Cerebral oxygenation during exercise deteriorates with advancing chronic kidney disease


ABSTRACT Background Cognitive impairment and exercise intolerance are common in chronic kidney disease (CKD). Cerebral perfusion and oxygenation play a major role in both cognitive function and exercise execution. This study aimed to examine cerebral oxygenation during a mild physical stress in patients at different CKD stages and controls without CKD. Methods Ninety participants (18 per CKD stage 2, 3a, 3b and 4 and 18 controls) underwent a 3-min intermittent handgrip exercise at 35% of their maximal voluntary contraction. During exercise, cerebral oxygenation [oxyhaemoglobin (O2Hb), deoxyhaemoglobin (HHb) and total haemoglobin (tHb)] was assessed by near-infrared spectroscopy. Indices of microvascular (muscle hyperaemic response) and macrovascular function (carotid intima-media thickness and pulse wave velocity (PWV)) and cognitive and physical activity status were also evaluated. Results No differences in age, sex and body mass index were detected among groups. The mini-mental state examination score was significantly reduced with advancing CKD stages (controls: 29.2 ± 1.2, stage 2: 28.7 ± 1.0, stage 3a: 27.8 ± 1.9, stage 3b: 28.0 ± 1.8, stage 4: 27.6 ± 1.5; P = .019). Similar trends were observed for physical activity levels and handgrip strength. The average response in cerebral oxygenation (O2Hb) during exercise was lower with advancing CKD stages (controls: 2.50 ± 1.54, stage 2: 1.30 ± 1.05, stage 3a: 1.24 ± 0.93, stage 3b: 1.11 ± 0.89, stage 4: 0.97 ± 0.80 μmol/l; P < .001). The average tHb response (index of regional blood volume) showed a similar decreasing trend (P = .003); no differences in HHb among groups were detected. In univariate linear analysis, older age, lower estimated glomerular filtration rate (eGFR), Hb, microvascular hyperaemic response and increased PWV were associated with poor O2Hb response during exercise. In the multiple model, eGFR was the only parameter independently associated with the O2Hb response. Conclusions Brain activation during a mild physical task appears to decrease with advancing CKD as suggested by the smaller increase in cerebral oxygenation. This may contribute to impaired cognitive function and reduced exercise tolerance with advancing CKD.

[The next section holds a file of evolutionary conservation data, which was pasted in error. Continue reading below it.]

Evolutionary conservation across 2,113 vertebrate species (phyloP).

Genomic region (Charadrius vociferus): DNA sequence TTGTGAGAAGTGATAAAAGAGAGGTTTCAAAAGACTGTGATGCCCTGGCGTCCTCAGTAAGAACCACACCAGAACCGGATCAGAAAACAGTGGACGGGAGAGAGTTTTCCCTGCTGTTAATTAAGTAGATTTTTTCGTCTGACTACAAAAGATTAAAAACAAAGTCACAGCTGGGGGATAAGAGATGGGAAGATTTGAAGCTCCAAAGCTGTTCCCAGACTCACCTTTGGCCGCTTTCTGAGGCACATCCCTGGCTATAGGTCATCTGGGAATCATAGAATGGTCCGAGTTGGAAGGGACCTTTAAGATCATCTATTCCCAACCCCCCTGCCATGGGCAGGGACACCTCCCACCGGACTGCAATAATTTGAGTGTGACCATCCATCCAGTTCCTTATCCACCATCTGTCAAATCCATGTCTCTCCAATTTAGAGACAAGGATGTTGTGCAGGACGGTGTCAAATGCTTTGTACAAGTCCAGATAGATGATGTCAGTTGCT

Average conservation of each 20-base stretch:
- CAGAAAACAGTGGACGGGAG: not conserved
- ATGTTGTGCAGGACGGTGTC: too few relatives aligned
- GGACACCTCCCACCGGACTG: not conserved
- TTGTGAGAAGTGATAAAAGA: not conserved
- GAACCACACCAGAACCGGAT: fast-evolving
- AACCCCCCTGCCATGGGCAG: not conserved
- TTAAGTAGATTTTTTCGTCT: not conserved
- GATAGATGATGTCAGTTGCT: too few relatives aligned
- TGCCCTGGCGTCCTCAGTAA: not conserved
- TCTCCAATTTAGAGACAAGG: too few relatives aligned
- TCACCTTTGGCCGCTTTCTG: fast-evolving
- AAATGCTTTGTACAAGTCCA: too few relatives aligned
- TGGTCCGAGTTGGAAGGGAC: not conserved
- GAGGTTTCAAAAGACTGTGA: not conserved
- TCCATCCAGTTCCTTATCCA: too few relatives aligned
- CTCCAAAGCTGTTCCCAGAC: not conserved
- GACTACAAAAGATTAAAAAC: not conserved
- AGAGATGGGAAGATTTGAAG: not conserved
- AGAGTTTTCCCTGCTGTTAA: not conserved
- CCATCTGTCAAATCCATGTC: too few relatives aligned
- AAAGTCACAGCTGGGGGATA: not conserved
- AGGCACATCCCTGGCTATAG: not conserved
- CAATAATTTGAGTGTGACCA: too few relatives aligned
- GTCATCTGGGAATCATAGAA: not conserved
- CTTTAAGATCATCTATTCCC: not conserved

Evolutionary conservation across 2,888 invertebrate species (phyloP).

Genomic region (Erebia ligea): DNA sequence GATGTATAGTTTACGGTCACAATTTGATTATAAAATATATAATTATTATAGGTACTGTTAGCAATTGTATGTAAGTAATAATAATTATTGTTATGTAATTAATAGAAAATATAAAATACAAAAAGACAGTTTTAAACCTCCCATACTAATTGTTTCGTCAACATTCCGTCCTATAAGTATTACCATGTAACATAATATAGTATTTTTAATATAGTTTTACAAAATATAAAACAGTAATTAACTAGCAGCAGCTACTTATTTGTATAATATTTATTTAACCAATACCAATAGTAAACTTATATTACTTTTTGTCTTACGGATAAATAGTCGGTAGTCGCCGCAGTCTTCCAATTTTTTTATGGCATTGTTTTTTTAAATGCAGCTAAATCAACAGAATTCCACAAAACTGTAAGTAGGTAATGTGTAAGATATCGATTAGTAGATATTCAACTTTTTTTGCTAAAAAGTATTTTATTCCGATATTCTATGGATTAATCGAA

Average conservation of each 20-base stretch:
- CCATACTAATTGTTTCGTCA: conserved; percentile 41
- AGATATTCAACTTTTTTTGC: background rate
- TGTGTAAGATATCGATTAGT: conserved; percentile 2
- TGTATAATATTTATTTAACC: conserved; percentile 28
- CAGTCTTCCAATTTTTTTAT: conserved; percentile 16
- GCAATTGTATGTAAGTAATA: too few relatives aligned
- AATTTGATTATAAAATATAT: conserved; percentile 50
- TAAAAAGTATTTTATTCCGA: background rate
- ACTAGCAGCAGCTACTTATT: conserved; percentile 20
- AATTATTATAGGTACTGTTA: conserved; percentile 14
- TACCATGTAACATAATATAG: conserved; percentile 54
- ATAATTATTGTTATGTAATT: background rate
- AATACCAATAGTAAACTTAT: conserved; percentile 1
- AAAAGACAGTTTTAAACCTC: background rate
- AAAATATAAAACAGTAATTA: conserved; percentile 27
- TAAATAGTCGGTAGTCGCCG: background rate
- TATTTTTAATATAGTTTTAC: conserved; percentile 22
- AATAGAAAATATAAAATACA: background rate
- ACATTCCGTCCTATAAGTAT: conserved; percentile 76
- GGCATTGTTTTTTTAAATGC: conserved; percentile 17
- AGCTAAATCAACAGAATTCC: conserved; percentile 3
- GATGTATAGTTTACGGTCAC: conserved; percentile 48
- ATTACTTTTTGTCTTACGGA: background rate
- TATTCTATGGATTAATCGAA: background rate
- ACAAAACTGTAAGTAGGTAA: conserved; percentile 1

Nephrology Dialysis Transplantation